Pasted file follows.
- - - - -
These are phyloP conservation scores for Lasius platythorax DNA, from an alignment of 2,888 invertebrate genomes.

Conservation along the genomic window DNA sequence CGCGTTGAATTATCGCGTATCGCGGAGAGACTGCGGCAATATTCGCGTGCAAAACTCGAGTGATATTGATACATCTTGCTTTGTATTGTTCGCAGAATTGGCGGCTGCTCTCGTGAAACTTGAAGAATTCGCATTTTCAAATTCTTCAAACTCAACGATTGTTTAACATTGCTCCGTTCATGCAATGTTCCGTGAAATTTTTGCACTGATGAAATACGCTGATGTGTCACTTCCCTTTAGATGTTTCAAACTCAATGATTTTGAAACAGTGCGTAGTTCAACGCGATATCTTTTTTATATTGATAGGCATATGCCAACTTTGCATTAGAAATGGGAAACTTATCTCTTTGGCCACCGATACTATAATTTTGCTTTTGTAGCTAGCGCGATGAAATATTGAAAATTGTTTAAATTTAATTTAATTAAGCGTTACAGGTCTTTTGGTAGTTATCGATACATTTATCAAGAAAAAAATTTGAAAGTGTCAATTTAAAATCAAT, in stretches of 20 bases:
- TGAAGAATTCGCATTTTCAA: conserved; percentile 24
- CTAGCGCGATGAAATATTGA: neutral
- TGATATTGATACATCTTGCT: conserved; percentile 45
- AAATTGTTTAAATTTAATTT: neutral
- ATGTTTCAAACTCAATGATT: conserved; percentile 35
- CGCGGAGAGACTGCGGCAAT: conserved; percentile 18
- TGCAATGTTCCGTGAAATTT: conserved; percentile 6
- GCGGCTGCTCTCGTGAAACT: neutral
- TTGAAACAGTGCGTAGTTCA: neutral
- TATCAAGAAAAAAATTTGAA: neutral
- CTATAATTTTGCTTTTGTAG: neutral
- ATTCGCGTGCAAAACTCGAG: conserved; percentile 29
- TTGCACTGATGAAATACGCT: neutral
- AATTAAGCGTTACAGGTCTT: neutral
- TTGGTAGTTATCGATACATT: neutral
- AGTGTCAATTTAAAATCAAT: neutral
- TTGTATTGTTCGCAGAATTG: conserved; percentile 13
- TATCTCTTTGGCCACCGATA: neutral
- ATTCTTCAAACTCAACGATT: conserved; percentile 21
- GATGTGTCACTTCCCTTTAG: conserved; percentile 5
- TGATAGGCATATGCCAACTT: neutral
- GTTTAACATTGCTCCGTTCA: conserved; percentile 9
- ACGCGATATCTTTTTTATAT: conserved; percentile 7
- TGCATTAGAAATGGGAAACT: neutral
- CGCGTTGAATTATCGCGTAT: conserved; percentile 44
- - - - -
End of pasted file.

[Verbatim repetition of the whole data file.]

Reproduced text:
These are phyloP conservation scores for Lasius platythorax DNA, from an alignment of 2,888 invertebrate genomes.

Conservation along the genomic window DNA sequence CGCGTTGAATTATCGCGTATCGCGGAGAGACTGCGGCAATATTCGCGTGCAAAACTCGAGTGATATTGATACATCTTGCTTTGTATTGTTCGCAGAATTGGCGGCTGCTCTCGTGAAACTTGAAGAATTCGCATTTTCAAATTCTTCAAACTCAACGATTGTTTAACATTGCTCCGTTCATGCAATGTTCCGTGAAATTTTTGCACTGATGAAATACGCTGATGTGTCACTTCCCTTTAGATGTTTCAAACTCAATGATTTTGAAACAGTGCGTAGTTCAACGCGATATCTTTTTTATATTGATAGGCATATGCCAACTTTGCATTAGAAATGGGAAACTTATCTCTTTGGCCACCGATACTATAATTTTGCTTTTGTAGCTAGCGCGATGAAATATTGAAAATTGTTTAAATTTAATTTAATTAAGCGTTACAGGTCTTTTGGTAGTTATCGATACATTTATCAAGAAAAAAATTTGAAAGTGTCAATTTAAAATCAAT, in stretches of 20 bases:
- TGAAGAATTCGCATTTTCAA: conserved; percentile 24
- CTAGCGCGATGAAATATTGA: neutral
- TGATATTGATACATCTTGCT: conserved; percentile 45
- AAATTGTTTAAATTTAATTT: neutral
- ATGTTTCAAACTCAATGATT: conserved; percentile 35
- CGCGGAGAGACTGCGGCAAT: conserved; percentile 18
- TGCAATGTTCCGTGAAATTT: conserved; percentile 6
- GCGGCTGCTCTCGTGAAACT: neutral
- TTGAAACAGTGCGTAGTTCA: neutral
- TATCAAGAAAAAAATTTGAA: neutral
- CTATAATTTTGCTTTTGTAG: neutral
- ATTCGCGTGCAAAACTCGAG: conserved; percentile 29
- TTGCACTGATGAAATACGCT: neutral
- AATTAAGCGTTACAGGTCTT: neutral
- TTGGTAGTTATCGATACATT: neutral
- AGTGTCAATTTAAAATCAAT: neutral
- TTGTATTGTTCGCAGAATTG: conserved; percentile 13
- TATCTCTTTGGCCACCGATA: neutral
- ATTCTTCAAACTCAACGATT: conserved; percentile 21
- GATGTGTCACTTCCCTTTAG: conserved; percentile 5
- TGATAGGCATATGCCAACTT: neutral
- GTTTAACATTGCTCCGTTCA: conserved; percentile 9
- ACGCGATATCTTTTTTATAT: conserved; percentile 7
- TGCATTAGAAATGGGAAACT: neutral
- CGCGTTGAATTATCGCGTAT: conserved; percentile 44